1 A second set of BIS international banking statistics - the locational statistics - will be released on 27 May 2002 in the BIS Quarterly Review: International banking and financial market developments. The consolidated banking statistics provide a measure of the foreign exposure of national banking systems, while the locational statistics provide a better approximation of cross-border capital flows. A currency breakdown is not available for the consolidated statistics, and so exchange rate movements can result in changes in outstanding consolidated positions reported in US dollars even when positions remain unchanged. The explanatory notes at the end of this press release describe the consolidated statistics in more detail, and the statistical annex of the BIS Quarterly Review outlines the main differences between the two sets of international banking statistics. The consolidated and locational banking statistics are available on the BIS website ( and in the statistical annex of the BIS Quarterly Review. They are also included in the joint BIS-IMF-OECD-World Bank quarterly release on external debt (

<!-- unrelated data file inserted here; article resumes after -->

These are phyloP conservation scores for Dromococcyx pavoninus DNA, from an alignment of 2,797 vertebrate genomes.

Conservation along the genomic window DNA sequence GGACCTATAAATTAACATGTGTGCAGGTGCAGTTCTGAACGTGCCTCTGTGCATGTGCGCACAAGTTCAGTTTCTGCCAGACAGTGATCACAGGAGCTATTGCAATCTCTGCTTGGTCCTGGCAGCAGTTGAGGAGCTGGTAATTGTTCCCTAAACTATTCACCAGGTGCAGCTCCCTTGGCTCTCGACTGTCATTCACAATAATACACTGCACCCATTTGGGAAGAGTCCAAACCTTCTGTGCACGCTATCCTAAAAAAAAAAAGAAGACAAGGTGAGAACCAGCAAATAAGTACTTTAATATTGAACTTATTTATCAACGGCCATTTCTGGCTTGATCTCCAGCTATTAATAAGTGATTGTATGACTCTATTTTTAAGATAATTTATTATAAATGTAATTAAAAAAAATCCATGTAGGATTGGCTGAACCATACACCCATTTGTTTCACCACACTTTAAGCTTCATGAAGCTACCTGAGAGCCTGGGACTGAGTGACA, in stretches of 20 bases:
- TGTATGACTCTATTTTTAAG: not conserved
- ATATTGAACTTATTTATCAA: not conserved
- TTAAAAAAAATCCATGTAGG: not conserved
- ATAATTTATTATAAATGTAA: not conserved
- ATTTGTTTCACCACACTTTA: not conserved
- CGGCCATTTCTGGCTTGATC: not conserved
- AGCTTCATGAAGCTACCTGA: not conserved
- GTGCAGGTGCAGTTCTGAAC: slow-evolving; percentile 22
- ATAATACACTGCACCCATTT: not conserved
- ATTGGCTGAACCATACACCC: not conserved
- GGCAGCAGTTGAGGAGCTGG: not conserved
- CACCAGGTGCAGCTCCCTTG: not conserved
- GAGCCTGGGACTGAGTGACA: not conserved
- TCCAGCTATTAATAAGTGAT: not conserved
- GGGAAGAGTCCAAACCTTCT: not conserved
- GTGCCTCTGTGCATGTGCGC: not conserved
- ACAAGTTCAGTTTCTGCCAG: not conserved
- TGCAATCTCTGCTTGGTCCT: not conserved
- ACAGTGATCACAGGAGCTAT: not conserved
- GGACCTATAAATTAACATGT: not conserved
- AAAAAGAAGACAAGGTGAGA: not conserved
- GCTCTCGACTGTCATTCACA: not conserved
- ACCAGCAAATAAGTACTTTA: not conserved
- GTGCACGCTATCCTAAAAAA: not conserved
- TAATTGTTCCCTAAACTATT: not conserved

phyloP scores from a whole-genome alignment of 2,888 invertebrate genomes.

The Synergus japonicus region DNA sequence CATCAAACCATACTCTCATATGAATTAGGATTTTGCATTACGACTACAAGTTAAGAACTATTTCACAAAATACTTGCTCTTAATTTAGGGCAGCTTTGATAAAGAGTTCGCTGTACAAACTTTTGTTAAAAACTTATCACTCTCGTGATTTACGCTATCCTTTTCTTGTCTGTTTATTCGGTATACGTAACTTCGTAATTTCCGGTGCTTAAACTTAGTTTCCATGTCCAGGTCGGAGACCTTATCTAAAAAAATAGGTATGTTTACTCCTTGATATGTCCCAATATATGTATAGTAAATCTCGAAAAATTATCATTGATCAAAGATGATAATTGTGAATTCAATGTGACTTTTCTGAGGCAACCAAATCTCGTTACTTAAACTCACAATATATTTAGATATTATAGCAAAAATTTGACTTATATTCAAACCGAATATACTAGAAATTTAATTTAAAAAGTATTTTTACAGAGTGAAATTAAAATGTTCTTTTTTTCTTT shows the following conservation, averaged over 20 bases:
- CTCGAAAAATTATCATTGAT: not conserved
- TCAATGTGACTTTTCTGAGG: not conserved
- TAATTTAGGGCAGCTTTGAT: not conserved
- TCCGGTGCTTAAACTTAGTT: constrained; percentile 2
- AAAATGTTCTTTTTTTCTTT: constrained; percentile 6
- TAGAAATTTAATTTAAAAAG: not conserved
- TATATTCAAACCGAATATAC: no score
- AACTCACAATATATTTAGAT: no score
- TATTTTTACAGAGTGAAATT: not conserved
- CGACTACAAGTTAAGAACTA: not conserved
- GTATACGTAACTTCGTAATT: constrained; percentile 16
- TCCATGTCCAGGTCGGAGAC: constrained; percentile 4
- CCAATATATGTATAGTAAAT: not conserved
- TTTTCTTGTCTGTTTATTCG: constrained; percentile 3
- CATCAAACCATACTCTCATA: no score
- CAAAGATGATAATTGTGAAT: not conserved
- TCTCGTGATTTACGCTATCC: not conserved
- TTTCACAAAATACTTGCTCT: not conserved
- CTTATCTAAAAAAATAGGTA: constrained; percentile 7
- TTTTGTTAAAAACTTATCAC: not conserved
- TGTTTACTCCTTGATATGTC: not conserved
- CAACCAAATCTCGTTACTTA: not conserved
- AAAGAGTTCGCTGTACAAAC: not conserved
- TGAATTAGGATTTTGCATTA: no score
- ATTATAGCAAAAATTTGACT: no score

2 "Foreign claims" comprise BIS reporting banks' cross-border claims in all currencies plus their foreign affiliates' local claims in both local and foreign currencies. "International claims" are defined as reporting banks' cross-border claims plus their foreign affiliates' local claims in foreign currencies.

3 Claims on several countries were boosted between end-September and end-December 2001 by the addition of India as a reporting country and mergers and acquisitions. Foreign claims of banks headquartered in India totalled $19 billion at end-December. Consolidation of acquired institutions' positions with those of reporting banks accounted for two thirds or more of the increase in local positions on the Czech Republic, Poland, Slovenia and Turkey, and for approximately one fifth of the increase in local positions on Brazil and the
United States.

4 This figure underestimates the proportion of short-term debt that was originally longer-term because Luxembourg and the United States do not report a one- to two-year maturity breakdown and Hong Kong SAR does not report any maturity breakdown.